Second, the U.S. Supreme Court in Buckley held that similar language in the federal statute – defining contributions and expenditures as being made “for the purpose of… influencing” the nomination or election of candidates for federal office – was unconstitutionally vague and ambiguous.[29] For both the purposes of the contribution limits and reporting requirements, the Court held that the term “contribution” applies only to “contributions made directly or indirectly to a candidate, political party, or campaign committee, and contributions made to other organizations or individuals but earmarked for political purposes, but also all expenditures placed in cooperation with or with the consent of a candidate, his agents, or an authorized committee of the candidate.”[30]

Accordingly, CCP urges the Commission to clarify that a contribution is only an “expenditure” when it is given to an entity which, at the time of the contribution, already qualifies as a political committee.

B) Internet Communications

The proposal treats any communications posted on the Internet or distributed by e-mail as campaign expenditures if they meet the NORI content standard discussed above, unless they are otherwise exempt as discussed below. Given the usually negligible cost of posting and distributing content on the Internet and by e-mail, and the pervasiveness of everyday citizens using the Internet to exchange political ideas, it makes no sense to treat speech over the Internet in general as “expenditures” subject to regulation. The Federal Election Commission generally has exempted unpaid Internet communications from the federal definitions of “contributions” and “expenditures,”[31] and CCP urges the Commission to do the same.

C) Exemptions From the Definition of “Expenditure”

The proposed rule exempts from the definition of an “expenditure” only news stories, commentary, and editorials published in broadcast, cable, Internet, and print media. While CCP supports these exemptions, we believe the following additional exemptions would lessen the burdens of participatory democracy and increase the opportunities for citizens to engage in grassroots political activity free from regulatory red tape:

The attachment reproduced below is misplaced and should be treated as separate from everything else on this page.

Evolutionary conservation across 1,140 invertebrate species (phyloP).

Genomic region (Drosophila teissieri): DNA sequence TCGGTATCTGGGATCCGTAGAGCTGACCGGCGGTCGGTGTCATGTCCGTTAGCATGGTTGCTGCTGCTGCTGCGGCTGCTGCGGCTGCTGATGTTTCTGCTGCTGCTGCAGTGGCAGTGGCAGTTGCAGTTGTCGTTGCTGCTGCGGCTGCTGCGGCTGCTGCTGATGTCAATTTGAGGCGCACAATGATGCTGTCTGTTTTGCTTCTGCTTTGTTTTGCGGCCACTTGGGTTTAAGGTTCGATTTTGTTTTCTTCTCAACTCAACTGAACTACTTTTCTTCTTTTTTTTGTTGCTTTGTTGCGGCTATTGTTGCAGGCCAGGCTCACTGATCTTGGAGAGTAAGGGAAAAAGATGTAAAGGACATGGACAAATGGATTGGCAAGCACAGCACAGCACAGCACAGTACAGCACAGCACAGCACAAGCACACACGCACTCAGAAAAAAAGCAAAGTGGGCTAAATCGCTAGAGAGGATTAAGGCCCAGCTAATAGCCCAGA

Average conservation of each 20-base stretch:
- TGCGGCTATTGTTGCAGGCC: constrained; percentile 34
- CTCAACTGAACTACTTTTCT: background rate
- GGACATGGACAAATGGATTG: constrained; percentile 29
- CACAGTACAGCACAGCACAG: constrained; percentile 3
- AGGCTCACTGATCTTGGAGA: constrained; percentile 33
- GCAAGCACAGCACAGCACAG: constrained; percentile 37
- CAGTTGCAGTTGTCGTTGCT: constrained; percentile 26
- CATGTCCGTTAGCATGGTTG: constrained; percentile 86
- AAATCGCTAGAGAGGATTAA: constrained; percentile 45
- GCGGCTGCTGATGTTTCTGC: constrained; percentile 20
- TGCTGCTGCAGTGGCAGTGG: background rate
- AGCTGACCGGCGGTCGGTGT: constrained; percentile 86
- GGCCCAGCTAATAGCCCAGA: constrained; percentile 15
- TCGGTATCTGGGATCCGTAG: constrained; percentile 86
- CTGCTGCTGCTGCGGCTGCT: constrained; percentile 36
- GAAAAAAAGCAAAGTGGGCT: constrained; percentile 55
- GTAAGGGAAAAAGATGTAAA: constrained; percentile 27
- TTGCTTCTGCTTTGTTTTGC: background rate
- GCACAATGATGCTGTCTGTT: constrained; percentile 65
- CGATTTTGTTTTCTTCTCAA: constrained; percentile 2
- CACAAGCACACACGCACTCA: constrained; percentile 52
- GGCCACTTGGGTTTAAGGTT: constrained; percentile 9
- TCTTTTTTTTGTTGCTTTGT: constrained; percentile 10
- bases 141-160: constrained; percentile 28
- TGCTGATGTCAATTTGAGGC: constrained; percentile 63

Candidate Appearances. Candidates and representatives of ballot measure committees routinely visit voters at their homes and workplaces, as well as at venues provided by civic and social organizations and educational facilities. These interactions benefit both the candidates and the voters by facilitating an exchange of information, ideas, and concerns, and they are a bedrock of our democratic system. Despite how commonplace such visits are, they often occur in a regulatory grey area, since the provision of such venues technically could be considered something of value and an in-kind contribution to the candidate or ballot measure committee. Permitting a candidate or representative of a ballot measure to visit and speak with voters should not be regulated as a campaign contribution or expenditure. Federal law and regulations contain various exemptions for such candidate appearances.[32]

Candidate Debates and Forums. Similar to the candidate appearances discussed above, debates and forums featuring candidates and representatives of ballot committees are a common and crucial institution of democracy. Sponsors of candidate debates and forums should not be subject to regulation for making campaign contributions or expenditures. Federal regulations exempt debate costs from being regulated as contributions and expenditures.[33]

Voter Guides. Similar to the candidate appearances, debates, and forums discussed above, voter guides provide voters with important information about candidates and ballot measures that they need to make informed decisions in the voting booth. So long as they are not promoting certain candidates or ballot measures over others, sponsors of voter guides should not be subject to regulation for making campaign contributions or expenditures. Federal regulations exempt such voter guides from being regulated as contributions and expenditures.[34]

Volunteer Activity. Volunteering for a political campaign is one of the most fundamental forms of grassroots political participation, and surely cannot be regulated as making a contribution or expenditure. Federal law exempts volunteer activity and associated expenses from such regulation.[35]

Communications by Charitable Organizations. Charitable organizations are already prohibited under federal law from “participat[ing] in, or interven[ing] in (including the publishing or distributing of statements), any political campaign on behalf of (or in opposition to) any candidate for public office.”[36] Their activities should be presumed not to be campaign contributions or expenditures under state campaign finance law.

Internal Corporate and Union Communications. Corporations and unions should be permitted to communicate with their directors, officers, employees, members, and the spouses of such individuals about political issues without such communications being treated as campaign “expenditures.” The federal regulations provide for such an exemption.[37]